Fifteen years in the making, the Manabe-Ow Business Park could be functional sometime next year.
That's what Watsonville City Manager Carlos Palacios told the city council as a best-case scenario for the long-awaited project that some have built up to be a job-creating savior for the chronically unemployed city.
George Ow Jr., whose family is one of the property owners of the planned business park, spoke enthusiastically about moving forward on the project.
“I’m invested in Watsonville," said Ow. "I have a lot of optimism. … People are down about the economy; I’m not discouraged.”
The city will pay Devcon Construction, Inc., up to $406,212 to design the infrastructure for the business park on the west edge of town, the city council voted Tuesday. The work is due no later than Sept. 12.
The decision to design the first phase of the business park—130,000 square feet of space, as well as roads, utilities and a bridge to access the area—came after quite a bit of discussion.
Sea View Ranch residents, the housing development closest to the planned business park, raised concerns about traffic and quality-of-life issues. Colleen Walo, a Sea View Ranch resident speaking on behalf of her community, said they want to be involved in the planning process.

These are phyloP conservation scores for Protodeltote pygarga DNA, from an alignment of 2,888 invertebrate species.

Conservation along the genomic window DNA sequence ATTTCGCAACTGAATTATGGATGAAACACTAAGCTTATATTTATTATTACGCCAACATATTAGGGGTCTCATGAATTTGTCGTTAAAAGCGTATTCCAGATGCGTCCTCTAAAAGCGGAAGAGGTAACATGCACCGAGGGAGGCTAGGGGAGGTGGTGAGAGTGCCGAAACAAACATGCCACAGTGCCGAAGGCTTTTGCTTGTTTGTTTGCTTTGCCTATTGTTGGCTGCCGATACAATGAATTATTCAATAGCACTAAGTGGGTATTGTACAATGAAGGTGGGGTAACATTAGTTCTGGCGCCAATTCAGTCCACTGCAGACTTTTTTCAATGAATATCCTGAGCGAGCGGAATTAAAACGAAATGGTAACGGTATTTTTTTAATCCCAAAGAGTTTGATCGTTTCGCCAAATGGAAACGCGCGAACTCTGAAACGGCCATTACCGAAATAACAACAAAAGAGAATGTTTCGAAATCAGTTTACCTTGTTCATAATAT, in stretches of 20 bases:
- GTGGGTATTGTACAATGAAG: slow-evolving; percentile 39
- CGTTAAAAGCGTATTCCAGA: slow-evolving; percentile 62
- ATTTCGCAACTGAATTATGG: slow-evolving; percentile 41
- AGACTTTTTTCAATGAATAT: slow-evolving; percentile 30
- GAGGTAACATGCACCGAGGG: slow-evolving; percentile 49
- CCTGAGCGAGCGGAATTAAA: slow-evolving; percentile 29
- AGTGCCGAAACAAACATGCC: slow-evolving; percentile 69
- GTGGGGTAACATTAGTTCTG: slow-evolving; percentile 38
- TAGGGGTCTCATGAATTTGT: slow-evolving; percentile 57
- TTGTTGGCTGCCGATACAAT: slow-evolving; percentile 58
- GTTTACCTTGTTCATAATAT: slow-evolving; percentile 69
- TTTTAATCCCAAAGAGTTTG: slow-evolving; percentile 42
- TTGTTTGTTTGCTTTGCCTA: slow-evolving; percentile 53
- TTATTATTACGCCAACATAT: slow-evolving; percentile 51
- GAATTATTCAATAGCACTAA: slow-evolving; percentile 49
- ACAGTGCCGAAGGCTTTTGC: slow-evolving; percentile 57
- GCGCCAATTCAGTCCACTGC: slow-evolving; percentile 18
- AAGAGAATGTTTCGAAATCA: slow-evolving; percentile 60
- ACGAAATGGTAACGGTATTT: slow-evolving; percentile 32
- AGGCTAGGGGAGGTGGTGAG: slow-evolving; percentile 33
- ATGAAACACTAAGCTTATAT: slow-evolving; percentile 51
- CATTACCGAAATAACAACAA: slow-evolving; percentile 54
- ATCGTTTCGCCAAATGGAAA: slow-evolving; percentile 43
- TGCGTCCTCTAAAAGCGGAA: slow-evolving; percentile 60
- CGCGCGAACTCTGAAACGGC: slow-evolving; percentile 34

"I am not against the Manabe Ow project, nor are most of the residents of Sea View Ranch.”
Protecting the slough area and bidding out the design work to get the best quote was also brought up but Walo and other Watsonville residents.
Jenn Laskin, a Renaissance High teacher and Brown Berets mentor, said she’s supportive of how the project has developed and hopes it will bring jobs and hope to young people.
“This project supports the Green Technology Academy that’s opening at Cabrillo and it’s very exciting to have the laboratory where students can develop their skills," Laskin said.
She encourage the city to create eco-tourism jobs in the area.
But City Council Member Emilio Martinez said he's ready to build anything on the site, especially if it will create jobs quickly.
“My dream is to have a casino," he said. "Don’t laugh. Destination Watsonville.”
Palacios said it's possible to have businesses open at the site in late 2013 if the project gets rolling.
"This is a great project," he said.
Ow—a contributor to the , sending sends college-bound high school students to visit prestigious East Coast universities—said he's putting his best effort forth to benefit the community.
“I think it’s exciting to work with the city of Watsonville to try to provide jobs and economic activity," Ow said.
Mayor Eduardo Montesino recused himself from the discussion and decision because of a conflict of interest.
In other city council business:
- The liquor license to sell beer and wine at the Union 76 station on East Lake Avenue was renewed.
- said the city is in good shape during his mid-year budget review. There are positive projections for the $33 million general fund is, despite looming threats. "This fiscal year, we're balanced," he said.